Saturday, 20 October 2007

The Message

As some of you may know I'm something of a late developer. I've only recently developed emotional maturity, a sense of self awareness, the skills to display proportional and appropriate behaviour in public, the honesty to tell people just how great I am in anything other than a faux self-deprecating way and suppressed the obsessive instinct in me which has led me to watch and listen to all of Doctor Who in order, even those large swathes of it when it was undeniably rubbish beyond redemption (and that's the more socially acceptable face of obsessiveness).
It was last Wednesday all that developed.

Another thing I came late to was Seinfeld. I spent years paying a great deal of attention to UK produced TV because that was what my job as a TV curator focused on and devoting a disproportionately smaller amount of time to US TV, particularly if it was on way too late at night. So, it was only after I resigned from that job last year and was spending much more time thinking about the mechanics of comedy I decided to give the show some serious attention. I'd become a great fan of Curb Your Enthusiasm and kept being told Larry David had been the driving force behind Seinfeld and I really should watch it.

Obviously, I'd seen a few early episodes before, but hadn't really taken to the show. There was a man who got applause for coming through a door, and the lead seemed stilted and wooden interacting with the rest of the cast and slickly insincere when doing his stand up bits and, you know, it didn't grab me.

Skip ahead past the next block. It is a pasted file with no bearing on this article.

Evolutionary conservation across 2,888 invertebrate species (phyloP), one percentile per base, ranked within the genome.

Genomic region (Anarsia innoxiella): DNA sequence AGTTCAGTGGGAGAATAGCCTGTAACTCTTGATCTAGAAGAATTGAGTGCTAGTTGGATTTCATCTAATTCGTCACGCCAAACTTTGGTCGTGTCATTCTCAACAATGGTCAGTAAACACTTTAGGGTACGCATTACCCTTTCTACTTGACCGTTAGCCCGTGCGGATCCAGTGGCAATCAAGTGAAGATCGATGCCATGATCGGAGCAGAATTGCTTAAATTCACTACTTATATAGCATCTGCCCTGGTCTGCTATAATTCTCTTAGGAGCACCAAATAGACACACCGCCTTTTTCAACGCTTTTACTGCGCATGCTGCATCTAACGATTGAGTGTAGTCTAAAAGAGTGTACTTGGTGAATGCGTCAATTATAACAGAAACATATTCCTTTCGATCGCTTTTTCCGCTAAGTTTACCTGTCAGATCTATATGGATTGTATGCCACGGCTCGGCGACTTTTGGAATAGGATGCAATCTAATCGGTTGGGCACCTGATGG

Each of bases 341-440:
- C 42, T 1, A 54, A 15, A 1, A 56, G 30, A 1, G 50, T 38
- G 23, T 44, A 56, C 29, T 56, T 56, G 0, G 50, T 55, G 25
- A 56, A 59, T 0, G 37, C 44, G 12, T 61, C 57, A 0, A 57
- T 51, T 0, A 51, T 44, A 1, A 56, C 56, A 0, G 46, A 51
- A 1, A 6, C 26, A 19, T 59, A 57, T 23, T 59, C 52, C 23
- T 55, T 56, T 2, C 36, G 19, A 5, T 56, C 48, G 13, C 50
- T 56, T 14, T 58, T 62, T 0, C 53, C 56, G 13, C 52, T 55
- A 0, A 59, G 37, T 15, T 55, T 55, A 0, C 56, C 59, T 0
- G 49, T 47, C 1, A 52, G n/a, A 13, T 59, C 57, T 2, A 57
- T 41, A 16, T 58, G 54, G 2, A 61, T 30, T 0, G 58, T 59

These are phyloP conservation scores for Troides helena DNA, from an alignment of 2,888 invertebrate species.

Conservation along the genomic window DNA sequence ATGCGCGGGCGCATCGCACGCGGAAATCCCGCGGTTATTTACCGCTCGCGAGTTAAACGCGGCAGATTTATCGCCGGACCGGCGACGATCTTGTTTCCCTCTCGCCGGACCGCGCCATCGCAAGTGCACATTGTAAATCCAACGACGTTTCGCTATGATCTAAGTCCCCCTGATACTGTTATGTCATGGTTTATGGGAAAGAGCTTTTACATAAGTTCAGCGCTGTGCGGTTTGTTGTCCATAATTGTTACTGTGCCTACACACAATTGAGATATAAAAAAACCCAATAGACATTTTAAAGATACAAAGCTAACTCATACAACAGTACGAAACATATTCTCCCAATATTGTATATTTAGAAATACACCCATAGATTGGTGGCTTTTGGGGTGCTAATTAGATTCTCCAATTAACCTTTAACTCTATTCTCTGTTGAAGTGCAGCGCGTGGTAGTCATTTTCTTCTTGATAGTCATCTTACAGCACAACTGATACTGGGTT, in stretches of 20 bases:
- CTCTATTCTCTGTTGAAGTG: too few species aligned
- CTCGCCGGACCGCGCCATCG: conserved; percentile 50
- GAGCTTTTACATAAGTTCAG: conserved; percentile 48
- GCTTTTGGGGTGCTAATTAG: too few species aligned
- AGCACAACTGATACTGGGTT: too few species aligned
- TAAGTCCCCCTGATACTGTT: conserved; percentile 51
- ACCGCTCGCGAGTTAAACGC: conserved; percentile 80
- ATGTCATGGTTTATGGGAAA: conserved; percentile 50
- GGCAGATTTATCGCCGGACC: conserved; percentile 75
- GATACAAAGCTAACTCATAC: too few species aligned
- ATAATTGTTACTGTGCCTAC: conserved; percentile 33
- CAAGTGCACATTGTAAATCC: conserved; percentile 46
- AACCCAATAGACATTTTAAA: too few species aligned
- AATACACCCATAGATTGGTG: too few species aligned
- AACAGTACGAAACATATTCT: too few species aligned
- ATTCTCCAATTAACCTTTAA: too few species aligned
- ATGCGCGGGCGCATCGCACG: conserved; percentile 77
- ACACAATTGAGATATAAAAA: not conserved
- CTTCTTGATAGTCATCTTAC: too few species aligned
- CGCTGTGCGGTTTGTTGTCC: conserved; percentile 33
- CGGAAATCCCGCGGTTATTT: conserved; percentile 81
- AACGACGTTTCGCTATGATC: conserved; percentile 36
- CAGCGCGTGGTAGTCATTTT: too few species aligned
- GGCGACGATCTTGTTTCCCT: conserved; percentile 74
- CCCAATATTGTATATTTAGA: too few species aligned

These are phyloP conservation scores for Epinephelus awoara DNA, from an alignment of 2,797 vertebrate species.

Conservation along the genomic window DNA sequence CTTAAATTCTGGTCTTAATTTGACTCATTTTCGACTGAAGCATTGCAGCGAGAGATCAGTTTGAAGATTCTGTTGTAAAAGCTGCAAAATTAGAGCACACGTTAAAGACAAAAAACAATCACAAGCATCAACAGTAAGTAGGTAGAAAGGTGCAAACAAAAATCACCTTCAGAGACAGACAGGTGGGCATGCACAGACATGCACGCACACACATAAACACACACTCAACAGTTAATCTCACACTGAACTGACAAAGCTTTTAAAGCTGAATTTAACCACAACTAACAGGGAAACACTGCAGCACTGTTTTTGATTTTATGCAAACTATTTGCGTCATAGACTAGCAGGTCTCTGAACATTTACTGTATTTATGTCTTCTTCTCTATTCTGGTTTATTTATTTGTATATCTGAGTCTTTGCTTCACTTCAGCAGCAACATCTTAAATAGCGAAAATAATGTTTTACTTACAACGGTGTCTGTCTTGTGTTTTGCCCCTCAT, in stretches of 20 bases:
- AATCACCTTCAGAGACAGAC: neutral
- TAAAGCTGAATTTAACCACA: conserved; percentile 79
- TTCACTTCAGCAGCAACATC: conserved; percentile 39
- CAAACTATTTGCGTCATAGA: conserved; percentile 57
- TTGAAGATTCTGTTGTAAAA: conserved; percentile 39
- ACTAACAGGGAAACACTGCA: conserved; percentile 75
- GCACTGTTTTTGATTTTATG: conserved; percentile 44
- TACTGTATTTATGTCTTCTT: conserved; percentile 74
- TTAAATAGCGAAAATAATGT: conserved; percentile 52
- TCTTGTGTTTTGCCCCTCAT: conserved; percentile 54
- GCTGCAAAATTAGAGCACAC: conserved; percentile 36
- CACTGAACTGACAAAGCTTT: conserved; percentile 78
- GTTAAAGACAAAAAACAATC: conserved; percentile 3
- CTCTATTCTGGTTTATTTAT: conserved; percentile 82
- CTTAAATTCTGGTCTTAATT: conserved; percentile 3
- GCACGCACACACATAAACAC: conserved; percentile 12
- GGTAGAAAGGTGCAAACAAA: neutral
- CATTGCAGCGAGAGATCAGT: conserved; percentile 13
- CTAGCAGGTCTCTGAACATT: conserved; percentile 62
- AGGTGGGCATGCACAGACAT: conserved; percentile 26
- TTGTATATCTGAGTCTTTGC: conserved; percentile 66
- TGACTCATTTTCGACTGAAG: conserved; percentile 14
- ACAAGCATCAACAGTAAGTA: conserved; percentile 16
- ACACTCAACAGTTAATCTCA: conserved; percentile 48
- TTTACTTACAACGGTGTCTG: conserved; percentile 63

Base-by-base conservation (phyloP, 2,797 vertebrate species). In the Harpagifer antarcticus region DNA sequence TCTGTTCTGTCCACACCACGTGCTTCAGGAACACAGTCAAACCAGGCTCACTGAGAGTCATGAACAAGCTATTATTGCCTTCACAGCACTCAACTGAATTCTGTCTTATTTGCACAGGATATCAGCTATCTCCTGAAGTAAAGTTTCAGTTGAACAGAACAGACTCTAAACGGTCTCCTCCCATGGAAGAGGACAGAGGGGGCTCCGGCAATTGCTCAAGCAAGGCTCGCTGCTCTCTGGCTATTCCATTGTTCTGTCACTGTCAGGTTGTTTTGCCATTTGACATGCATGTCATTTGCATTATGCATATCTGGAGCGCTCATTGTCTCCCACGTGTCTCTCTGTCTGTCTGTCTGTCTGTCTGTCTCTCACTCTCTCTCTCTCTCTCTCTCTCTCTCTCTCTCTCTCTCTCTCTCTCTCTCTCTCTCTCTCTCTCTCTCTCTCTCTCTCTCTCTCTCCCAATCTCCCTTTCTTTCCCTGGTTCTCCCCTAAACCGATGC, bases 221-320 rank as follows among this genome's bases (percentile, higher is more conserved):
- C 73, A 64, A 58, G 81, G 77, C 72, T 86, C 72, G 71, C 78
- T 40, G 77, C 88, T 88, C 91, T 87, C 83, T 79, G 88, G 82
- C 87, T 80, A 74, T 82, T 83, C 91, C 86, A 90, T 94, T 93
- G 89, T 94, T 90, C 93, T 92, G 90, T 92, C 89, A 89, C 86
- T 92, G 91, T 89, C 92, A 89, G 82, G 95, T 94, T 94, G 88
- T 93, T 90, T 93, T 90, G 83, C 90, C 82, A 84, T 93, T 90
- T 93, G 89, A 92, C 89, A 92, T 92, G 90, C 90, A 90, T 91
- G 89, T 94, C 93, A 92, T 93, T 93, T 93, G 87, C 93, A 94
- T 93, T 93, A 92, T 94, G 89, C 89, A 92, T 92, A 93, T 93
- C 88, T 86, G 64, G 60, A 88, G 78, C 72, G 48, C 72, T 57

However, starting to watch the show in order it became clear the hero of the show was George Constanza, a neurotic over-reaching little man painfuly aware of both his best and worst impulses, struggling between facing the world with a sense of himself as he feels he should be and a sense of who he really is, and thus determined to save face even if it destroys his dignity to do so.

I like George, he's like me only not as brilliant.

Here's the weird thing though, I've just finished watching Seinfeld Season 5 and watched in order the extreme physical clowning of Kramer (in a show of his own), and Jerry's passive protagonist have begun to make sense (and his acting has definitely improved) but George has quite suddenly undergone a horrible change.
His self awareness and battle with his sense of morality have literally vanished, he has become a butt of jokes, moved in with his parents and become a caricature of himself. He is just nasty George now.
This happens with sitcoms over time, the writers play to actors strengths and what gets the big laughs and the character gives way to the sit. This is particularly notable in Seinfeld which was initially quite plot light but by Season 5 has become driven by fast interlocking storylines. It's almost as if the rest of the cast have moved into Kramer's world.

Now apparently this is considered the season (number 5 of 9) in which Seinfeld comes into its own and becomes one of the great sitcoms of all time, but watching it now I can't help feeling I'm watching a show throwing away all its most interesting aspects.
As a mature adult, I think it's time for me to quit Seinfeld now, and remember my friend George as he was rather than persist with him now he's become a monster. There again I'm over half way through and it would be great to watch the whole show in order, and see what develops later...

I am rubbish, but at least I'm not as bad as Newman.

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